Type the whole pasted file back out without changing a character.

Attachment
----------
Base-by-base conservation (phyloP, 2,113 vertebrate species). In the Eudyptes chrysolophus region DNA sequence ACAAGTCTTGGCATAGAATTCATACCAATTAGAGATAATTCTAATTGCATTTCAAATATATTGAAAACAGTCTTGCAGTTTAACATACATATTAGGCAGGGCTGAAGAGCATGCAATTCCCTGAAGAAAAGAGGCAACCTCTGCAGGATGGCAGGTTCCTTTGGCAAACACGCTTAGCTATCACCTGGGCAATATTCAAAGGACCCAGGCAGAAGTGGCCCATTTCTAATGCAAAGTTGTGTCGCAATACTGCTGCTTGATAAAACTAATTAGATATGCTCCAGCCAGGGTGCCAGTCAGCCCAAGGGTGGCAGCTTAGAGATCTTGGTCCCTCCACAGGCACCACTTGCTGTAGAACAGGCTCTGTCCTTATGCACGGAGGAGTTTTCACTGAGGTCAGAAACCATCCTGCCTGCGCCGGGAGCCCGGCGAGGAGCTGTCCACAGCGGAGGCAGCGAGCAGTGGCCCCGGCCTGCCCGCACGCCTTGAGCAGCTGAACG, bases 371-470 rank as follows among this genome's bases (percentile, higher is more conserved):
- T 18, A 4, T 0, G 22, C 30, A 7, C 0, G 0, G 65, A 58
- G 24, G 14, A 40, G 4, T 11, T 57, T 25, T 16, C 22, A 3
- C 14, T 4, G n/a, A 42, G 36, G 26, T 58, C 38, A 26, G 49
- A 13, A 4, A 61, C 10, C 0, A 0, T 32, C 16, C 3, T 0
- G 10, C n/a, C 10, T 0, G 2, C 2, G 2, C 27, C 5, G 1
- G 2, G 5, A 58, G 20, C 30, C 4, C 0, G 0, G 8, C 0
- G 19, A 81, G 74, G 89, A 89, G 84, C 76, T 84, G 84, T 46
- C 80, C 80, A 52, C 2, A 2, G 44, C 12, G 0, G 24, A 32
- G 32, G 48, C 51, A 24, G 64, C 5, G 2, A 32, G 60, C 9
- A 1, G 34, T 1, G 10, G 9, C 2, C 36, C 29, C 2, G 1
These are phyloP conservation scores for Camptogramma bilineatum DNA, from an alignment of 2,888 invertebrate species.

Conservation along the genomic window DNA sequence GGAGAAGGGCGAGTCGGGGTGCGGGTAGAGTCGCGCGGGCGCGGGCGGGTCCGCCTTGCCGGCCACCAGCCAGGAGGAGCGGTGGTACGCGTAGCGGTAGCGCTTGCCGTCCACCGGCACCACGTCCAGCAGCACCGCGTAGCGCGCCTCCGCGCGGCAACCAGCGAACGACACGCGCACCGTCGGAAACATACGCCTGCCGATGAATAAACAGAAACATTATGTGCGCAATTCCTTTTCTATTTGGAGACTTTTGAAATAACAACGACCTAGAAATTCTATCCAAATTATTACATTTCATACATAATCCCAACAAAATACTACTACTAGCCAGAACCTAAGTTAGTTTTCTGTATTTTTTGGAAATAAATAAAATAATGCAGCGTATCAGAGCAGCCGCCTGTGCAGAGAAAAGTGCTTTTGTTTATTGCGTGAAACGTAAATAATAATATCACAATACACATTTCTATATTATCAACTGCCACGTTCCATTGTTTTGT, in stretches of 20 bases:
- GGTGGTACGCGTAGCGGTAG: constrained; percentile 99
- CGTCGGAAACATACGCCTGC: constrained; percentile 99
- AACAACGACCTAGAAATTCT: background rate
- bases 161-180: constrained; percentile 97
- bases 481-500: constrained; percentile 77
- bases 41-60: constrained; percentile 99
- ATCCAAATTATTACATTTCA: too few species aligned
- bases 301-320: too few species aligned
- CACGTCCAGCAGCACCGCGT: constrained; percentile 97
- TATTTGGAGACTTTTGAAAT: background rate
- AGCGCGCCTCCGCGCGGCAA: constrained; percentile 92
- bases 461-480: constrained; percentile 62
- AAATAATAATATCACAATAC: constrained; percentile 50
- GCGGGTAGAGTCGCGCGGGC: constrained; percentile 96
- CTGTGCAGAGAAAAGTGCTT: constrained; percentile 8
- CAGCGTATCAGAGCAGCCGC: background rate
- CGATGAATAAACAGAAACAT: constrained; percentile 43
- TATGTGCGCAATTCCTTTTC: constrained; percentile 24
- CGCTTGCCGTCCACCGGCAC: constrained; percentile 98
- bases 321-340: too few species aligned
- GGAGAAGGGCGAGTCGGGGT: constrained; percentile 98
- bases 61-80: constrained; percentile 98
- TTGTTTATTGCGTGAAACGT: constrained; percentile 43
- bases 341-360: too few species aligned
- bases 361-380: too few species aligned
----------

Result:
Base-by-base conservation (phyloP, 2,113 vertebrate species). In the Eudyptes chrysolophus region DNA sequence ACAAGTCTTGGCATAGAATTCATACCAATTAGAGATAATTCTAATTGCATTTCAAATATATTGAAAACAGTCTTGCAGTTTAACATACATATTAGGCAGGGCTGAAGAGCATGCAATTCCCTGAAGAAAAGAGGCAACCTCTGCAGGATGGCAGGTTCCTTTGGCAAACACGCTTAGCTATCACCTGGGCAATATTCAAAGGACCCAGGCAGAAGTGGCCCATTTCTAATGCAAAGTTGTGTCGCAATACTGCTGCTTGATAAAACTAATTAGATATGCTCCAGCCAGGGTGCCAGTCAGCCCAAGGGTGGCAGCTTAGAGATCTTGGTCCCTCCACAGGCACCACTTGCTGTAGAACAGGCTCTGTCCTTATGCACGGAGGAGTTTTCACTGAGGTCAGAAACCATCCTGCCTGCGCCGGGAGCCCGGCGAGGAGCTGTCCACAGCGGAGGCAGCGAGCAGTGGCCCCGGCCTGCCCGCACGCCTTGAGCAGCTGAACG, bases 371-470 rank as follows among this genome's bases (percentile, higher is more conserved):
- T 18, A 4, T 0, G 22, C 30, A 7, C 0, G 0, G 65, A 58
- G 24, G 14, A 40, G 4, T 11, T 57, T 25, T 16, C 22, A 3
- C 14, T 4, G n/a, A 42, G 36, G 26, T 58, C 38, A 26, G 49
- A 13, A 4, A 61, C 10, C 0, A 0, T 32, C 16, C 3, T 0
- G 10, C n/a, C 10, T 0, G 2, C 2, G 2, C 27, C 5, G 1
- G 2, G 5, A 58, G 20, C 30, C 4, C 0, G 0, G 8, C 0
- G 19, A 81, G 74, G 89, A 89, G 84, C 76, T 84, G 84, T 46
- C 80, C 80, A 52, C 2, A 2, G 44, C 12, G 0, G 24, A 32
- G 32, G 48, C 51, A 24, G 64, C 5, G 2, A 32, G 60, C 9
- A 1, G 34, T 1, G 10, G 9, C 2, C 36, C 29, C 2, G 1
These are phyloP conservation scores for Camptogramma bilineatum DNA, from an alignment of 2,888 invertebrate species.

Conservation along the genomic window DNA sequence GGAGAAGGGCGAGTCGGGGTGCGGGTAGAGTCGCGCGGGCGCGGGCGGGTCCGCCTTGCCGGCCACCAGCCAGGAGGAGCGGTGGTACGCGTAGCGGTAGCGCTTGCCGTCCACCGGCACCACGTCCAGCAGCACCGCGTAGCGCGCCTCCGCGCGGCAACCAGCGAACGACACGCGCACCGTCGGAAACATACGCCTGCCGATGAATAAACAGAAACATTATGTGCGCAATTCCTTTTCTATTTGGAGACTTTTGAAATAACAACGACCTAGAAATTCTATCCAAATTATTACATTTCATACATAATCCCAACAAAATACTACTACTAGCCAGAACCTAAGTTAGTTTTCTGTATTTTTTGGAAATAAATAAAATAATGCAGCGTATCAGAGCAGCCGCCTGTGCAGAGAAAAGTGCTTTTGTTTATTGCGTGAAACGTAAATAATAATATCACAATACACATTTCTATATTATCAACTGCCACGTTCCATTGTTTTGT, in stretches of 20 bases:
- GGTGGTACGCGTAGCGGTAG: constrained; percentile 99
- CGTCGGAAACATACGCCTGC: constrained; percentile 99
- AACAACGACCTAGAAATTCT: background rate
- bases 161-180: constrained; percentile 97
- bases 481-500: constrained; percentile 77
- bases 41-60: constrained; percentile 99
- ATCCAAATTATTACATTTCA: too few species aligned
- bases 301-320: too few species aligned
- CACGTCCAGCAGCACCGCGT: constrained; percentile 97
- TATTTGGAGACTTTTGAAAT: background rate
- AGCGCGCCTCCGCGCGGCAA: constrained; percentile 92
- bases 461-480: constrained; percentile 62
- AAATAATAATATCACAATAC: constrained; percentile 50
- GCGGGTAGAGTCGCGCGGGC: constrained; percentile 96
- CTGTGCAGAGAAAAGTGCTT: constrained; percentile 8
- CAGCGTATCAGAGCAGCCGC: background rate
- CGATGAATAAACAGAAACAT: constrained; percentile 43
- TATGTGCGCAATTCCTTTTC: constrained; percentile 24
- CGCTTGCCGTCCACCGGCAC: constrained; percentile 98
- bases 321-340: too few species aligned
- GGAGAAGGGCGAGTCGGGGT: constrained; percentile 98
- bases 61-80: constrained; percentile 98
- TTGTTTATTGCGTGAAACGT: constrained; percentile 43
- bases 341-360: too few species aligned
- bases 361-380: too few species aligned